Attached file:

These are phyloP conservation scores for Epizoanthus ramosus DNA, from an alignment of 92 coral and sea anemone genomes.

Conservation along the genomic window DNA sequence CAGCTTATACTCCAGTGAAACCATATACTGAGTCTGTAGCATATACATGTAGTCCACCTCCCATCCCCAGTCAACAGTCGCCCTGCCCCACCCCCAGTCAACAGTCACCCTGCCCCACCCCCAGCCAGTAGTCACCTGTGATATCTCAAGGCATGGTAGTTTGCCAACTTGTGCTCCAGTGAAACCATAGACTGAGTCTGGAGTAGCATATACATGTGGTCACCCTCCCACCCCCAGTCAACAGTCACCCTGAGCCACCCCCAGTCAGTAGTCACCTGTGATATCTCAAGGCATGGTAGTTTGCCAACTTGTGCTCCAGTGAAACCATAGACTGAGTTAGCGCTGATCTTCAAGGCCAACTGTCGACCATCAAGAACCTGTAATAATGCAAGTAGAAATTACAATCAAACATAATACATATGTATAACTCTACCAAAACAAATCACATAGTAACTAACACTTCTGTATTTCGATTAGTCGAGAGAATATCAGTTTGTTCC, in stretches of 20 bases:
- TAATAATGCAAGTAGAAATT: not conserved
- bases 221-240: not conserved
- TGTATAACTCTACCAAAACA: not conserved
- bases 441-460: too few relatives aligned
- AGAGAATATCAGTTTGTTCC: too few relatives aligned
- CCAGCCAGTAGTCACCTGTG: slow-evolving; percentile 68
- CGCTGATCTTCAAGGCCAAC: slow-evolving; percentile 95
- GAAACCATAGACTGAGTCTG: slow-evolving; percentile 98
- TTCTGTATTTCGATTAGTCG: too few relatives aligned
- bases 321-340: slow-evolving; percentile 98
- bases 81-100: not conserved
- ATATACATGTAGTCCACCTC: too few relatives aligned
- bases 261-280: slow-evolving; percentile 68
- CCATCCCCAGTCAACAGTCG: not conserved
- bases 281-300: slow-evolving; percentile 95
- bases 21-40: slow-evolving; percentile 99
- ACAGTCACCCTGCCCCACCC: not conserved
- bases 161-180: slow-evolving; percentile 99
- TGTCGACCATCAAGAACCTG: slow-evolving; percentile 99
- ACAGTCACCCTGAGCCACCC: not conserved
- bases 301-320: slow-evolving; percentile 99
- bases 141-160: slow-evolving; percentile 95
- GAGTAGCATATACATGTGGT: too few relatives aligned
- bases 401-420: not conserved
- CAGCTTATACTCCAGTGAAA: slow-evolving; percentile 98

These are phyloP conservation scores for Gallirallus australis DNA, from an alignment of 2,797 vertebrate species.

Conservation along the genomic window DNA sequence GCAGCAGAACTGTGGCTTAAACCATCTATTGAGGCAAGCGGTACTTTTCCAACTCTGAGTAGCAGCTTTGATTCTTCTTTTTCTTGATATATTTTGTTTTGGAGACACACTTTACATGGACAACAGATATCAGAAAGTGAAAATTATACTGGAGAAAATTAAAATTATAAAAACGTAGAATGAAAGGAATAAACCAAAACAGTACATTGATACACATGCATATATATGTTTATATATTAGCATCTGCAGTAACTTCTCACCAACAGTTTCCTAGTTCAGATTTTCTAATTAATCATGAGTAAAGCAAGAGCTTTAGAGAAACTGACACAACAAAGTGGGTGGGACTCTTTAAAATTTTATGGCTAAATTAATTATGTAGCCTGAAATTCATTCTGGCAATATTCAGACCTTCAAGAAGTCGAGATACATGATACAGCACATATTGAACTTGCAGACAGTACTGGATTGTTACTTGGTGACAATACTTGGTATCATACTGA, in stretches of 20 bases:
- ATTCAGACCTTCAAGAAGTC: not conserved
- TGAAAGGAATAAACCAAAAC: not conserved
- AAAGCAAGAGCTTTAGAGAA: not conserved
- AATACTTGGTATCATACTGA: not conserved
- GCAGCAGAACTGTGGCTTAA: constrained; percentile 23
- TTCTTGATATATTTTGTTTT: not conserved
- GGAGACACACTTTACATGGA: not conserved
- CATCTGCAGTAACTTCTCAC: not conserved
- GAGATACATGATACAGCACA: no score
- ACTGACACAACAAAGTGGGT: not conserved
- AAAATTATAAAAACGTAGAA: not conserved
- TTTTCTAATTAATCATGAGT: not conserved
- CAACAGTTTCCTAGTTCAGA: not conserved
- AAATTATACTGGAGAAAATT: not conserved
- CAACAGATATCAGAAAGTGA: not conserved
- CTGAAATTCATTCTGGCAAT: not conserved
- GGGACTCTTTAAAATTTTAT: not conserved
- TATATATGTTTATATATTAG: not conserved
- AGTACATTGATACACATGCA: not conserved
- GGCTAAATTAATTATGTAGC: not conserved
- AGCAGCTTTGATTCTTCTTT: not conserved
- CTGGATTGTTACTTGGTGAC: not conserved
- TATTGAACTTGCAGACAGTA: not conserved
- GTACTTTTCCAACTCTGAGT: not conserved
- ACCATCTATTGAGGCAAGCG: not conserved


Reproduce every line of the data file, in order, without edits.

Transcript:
These are phyloP conservation scores for Epizoanthus ramosus DNA, from an alignment of 92 coral and sea anemone genomes.

Conservation along the genomic window DNA sequence CAGCTTATACTCCAGTGAAACCATATACTGAGTCTGTAGCATATACATGTAGTCCACCTCCCATCCCCAGTCAACAGTCGCCCTGCCCCACCCCCAGTCAACAGTCACCCTGCCCCACCCCCAGCCAGTAGTCACCTGTGATATCTCAAGGCATGGTAGTTTGCCAACTTGTGCTCCAGTGAAACCATAGACTGAGTCTGGAGTAGCATATACATGTGGTCACCCTCCCACCCCCAGTCAACAGTCACCCTGAGCCACCCCCAGTCAGTAGTCACCTGTGATATCTCAAGGCATGGTAGTTTGCCAACTTGTGCTCCAGTGAAACCATAGACTGAGTTAGCGCTGATCTTCAAGGCCAACTGTCGACCATCAAGAACCTGTAATAATGCAAGTAGAAATTACAATCAAACATAATACATATGTATAACTCTACCAAAACAAATCACATAGTAACTAACACTTCTGTATTTCGATTAGTCGAGAGAATATCAGTTTGTTCC, in stretches of 20 bases:
- TAATAATGCAAGTAGAAATT: not conserved
- bases 221-240: not conserved
- TGTATAACTCTACCAAAACA: not conserved
- bases 441-460: too few relatives aligned
- AGAGAATATCAGTTTGTTCC: too few relatives aligned
- CCAGCCAGTAGTCACCTGTG: slow-evolving; percentile 68
- CGCTGATCTTCAAGGCCAAC: slow-evolving; percentile 95
- GAAACCATAGACTGAGTCTG: slow-evolving; percentile 98
- TTCTGTATTTCGATTAGTCG: too few relatives aligned
- bases 321-340: slow-evolving; percentile 98
- bases 81-100: not conserved
- ATATACATGTAGTCCACCTC: too few relatives aligned
- bases 261-280: slow-evolving; percentile 68
- CCATCCCCAGTCAACAGTCG: not conserved
- bases 281-300: slow-evolving; percentile 95
- bases 21-40: slow-evolving; percentile 99
- ACAGTCACCCTGCCCCACCC: not conserved
- bases 161-180: slow-evolving; percentile 99
- TGTCGACCATCAAGAACCTG: slow-evolving; percentile 99
- ACAGTCACCCTGAGCCACCC: not conserved
- bases 301-320: slow-evolving; percentile 99
- bases 141-160: slow-evolving; percentile 95
- GAGTAGCATATACATGTGGT: too few relatives aligned
- bases 401-420: not conserved
- CAGCTTATACTCCAGTGAAA: slow-evolving; percentile 98

These are phyloP conservation scores for Gallirallus australis DNA, from an alignment of 2,797 vertebrate species.

Conservation along the genomic window DNA sequence GCAGCAGAACTGTGGCTTAAACCATCTATTGAGGCAAGCGGTACTTTTCCAACTCTGAGTAGCAGCTTTGATTCTTCTTTTTCTTGATATATTTTGTTTTGGAGACACACTTTACATGGACAACAGATATCAGAAAGTGAAAATTATACTGGAGAAAATTAAAATTATAAAAACGTAGAATGAAAGGAATAAACCAAAACAGTACATTGATACACATGCATATATATGTTTATATATTAGCATCTGCAGTAACTTCTCACCAACAGTTTCCTAGTTCAGATTTTCTAATTAATCATGAGTAAAGCAAGAGCTTTAGAGAAACTGACACAACAAAGTGGGTGGGACTCTTTAAAATTTTATGGCTAAATTAATTATGTAGCCTGAAATTCATTCTGGCAATATTCAGACCTTCAAGAAGTCGAGATACATGATACAGCACATATTGAACTTGCAGACAGTACTGGATTGTTACTTGGTGACAATACTTGGTATCATACTGA, in stretches of 20 bases:
- ATTCAGACCTTCAAGAAGTC: not conserved
- TGAAAGGAATAAACCAAAAC: not conserved
- AAAGCAAGAGCTTTAGAGAA: not conserved
- AATACTTGGTATCATACTGA: not conserved
- GCAGCAGAACTGTGGCTTAA: constrained; percentile 23
- TTCTTGATATATTTTGTTTT: not conserved
- GGAGACACACTTTACATGGA: not conserved
- CATCTGCAGTAACTTCTCAC: not conserved
- GAGATACATGATACAGCACA: no score
- ACTGACACAACAAAGTGGGT: not conserved
- AAAATTATAAAAACGTAGAA: not conserved
- TTTTCTAATTAATCATGAGT: not conserved
- CAACAGTTTCCTAGTTCAGA: not conserved
- AAATTATACTGGAGAAAATT: not conserved
- CAACAGATATCAGAAAGTGA: not conserved
- CTGAAATTCATTCTGGCAAT: not conserved
- GGGACTCTTTAAAATTTTAT: not conserved
- TATATATGTTTATATATTAG: not conserved
- AGTACATTGATACACATGCA: not conserved
- GGCTAAATTAATTATGTAGC: not conserved
- AGCAGCTTTGATTCTTCTTT: not conserved
- CTGGATTGTTACTTGGTGAC: not conserved
- TATTGAACTTGCAGACAGTA: not conserved
- GTACTTTTCCAACTCTGAGT: not conserved
- ACCATCTATTGAGGCAAGCG: not conserved